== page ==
Media host, software developer Les Crane dies at 74
Radio host and one-time Johnny Carson talk show rival Les Crane, who found later success as a software developer and publisher, has died at the age of 74.
Crane died Sunday of natural causes at a hospital north of San Francisco, according to his daughter, Caprice.
The New York-born Crane rose to fame in the 1960s as a late-night radio talk show host. For a time, he also hosted a TV talk show that rivaled The Tonight Show with Johnny Carson.
Though short-lived, Crane's more hard-hitting program did score a number of prime, albeit sometimes controversial, guests.
In 1964, he welcomed the Rolling Stones for the band's first U.S. TV appearance and, the following year, had a rare TV visit from Bob Dylan. However, his guest list also included notable figures of the day such as civil rights leader Malcolm X and pro-segregation former Alabama governor and one-time presidential candidate George Wallace.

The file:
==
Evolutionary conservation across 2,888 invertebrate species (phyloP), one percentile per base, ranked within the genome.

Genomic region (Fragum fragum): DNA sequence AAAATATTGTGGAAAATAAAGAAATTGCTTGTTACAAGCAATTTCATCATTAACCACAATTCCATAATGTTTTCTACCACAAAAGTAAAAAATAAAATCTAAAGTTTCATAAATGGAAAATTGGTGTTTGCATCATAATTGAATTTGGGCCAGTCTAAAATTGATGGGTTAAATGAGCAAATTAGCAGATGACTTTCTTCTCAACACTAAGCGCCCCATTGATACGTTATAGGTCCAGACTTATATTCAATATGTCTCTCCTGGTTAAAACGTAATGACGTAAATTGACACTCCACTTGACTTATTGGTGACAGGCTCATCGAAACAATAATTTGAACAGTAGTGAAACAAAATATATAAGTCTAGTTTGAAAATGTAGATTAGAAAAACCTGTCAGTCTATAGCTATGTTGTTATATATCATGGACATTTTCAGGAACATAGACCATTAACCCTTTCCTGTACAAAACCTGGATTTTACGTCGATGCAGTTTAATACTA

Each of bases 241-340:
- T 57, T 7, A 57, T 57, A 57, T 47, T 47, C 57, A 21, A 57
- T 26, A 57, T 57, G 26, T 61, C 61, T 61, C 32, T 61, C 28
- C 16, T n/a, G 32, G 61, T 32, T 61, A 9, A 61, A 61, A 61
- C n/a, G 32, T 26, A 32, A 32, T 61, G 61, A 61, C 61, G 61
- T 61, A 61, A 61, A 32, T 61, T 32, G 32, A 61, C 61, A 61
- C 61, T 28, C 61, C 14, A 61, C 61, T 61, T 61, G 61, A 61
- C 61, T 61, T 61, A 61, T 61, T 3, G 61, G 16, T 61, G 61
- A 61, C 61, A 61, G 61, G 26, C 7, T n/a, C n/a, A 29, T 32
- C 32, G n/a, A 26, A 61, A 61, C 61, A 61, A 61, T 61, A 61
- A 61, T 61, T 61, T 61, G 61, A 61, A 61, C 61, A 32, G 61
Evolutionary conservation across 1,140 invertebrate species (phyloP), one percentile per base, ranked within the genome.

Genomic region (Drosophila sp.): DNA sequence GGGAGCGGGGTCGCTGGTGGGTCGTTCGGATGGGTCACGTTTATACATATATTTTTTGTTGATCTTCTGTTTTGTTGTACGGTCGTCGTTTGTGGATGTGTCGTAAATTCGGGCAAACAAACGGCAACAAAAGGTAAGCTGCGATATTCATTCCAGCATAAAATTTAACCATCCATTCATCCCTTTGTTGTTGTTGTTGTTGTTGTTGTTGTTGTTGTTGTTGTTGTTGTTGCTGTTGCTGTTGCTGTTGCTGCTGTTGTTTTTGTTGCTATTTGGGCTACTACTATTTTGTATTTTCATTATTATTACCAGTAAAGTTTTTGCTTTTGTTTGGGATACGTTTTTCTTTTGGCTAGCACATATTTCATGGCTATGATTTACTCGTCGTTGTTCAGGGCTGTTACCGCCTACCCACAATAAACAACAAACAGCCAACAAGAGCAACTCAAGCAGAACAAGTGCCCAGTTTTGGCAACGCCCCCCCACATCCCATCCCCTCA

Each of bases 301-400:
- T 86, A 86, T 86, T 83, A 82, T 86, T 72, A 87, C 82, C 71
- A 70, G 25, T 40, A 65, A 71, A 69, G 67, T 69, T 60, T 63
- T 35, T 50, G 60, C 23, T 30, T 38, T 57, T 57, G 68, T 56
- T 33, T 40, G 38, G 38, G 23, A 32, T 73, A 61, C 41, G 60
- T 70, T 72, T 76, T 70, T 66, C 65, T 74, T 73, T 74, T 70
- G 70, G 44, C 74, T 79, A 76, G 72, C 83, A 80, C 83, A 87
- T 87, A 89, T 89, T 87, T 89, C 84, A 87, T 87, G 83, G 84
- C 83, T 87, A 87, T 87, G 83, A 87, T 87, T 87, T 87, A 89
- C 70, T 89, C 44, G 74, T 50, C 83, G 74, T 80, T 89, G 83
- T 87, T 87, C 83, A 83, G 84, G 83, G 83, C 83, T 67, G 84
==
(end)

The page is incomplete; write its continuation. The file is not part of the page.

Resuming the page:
Crane, who dabbled in film and TV acting, won a Grammy Award in the spoken word recording category for 1971's Desiderata, featuring his performance of an inspirational poem popular during the 1960s counterculture movement.
The recording spawned a popular National Lampoon parody that Crane later claimed he preferred over his own.
Later, he left the media and entertainment industry and eventually landed in the budding computer software business. Crane headed up the successful developing and publishing firm The Software Toolworks and helped develop widely used programs like the Chessmaster games and the Mavis Beacon typing series.
Crane was married five times, with one of his wives being Gilligan's Island actress Tina Louise, the mother of his daughter Caprice.
He is survived by his wife, Ginger Crane.
With files from the Associated Press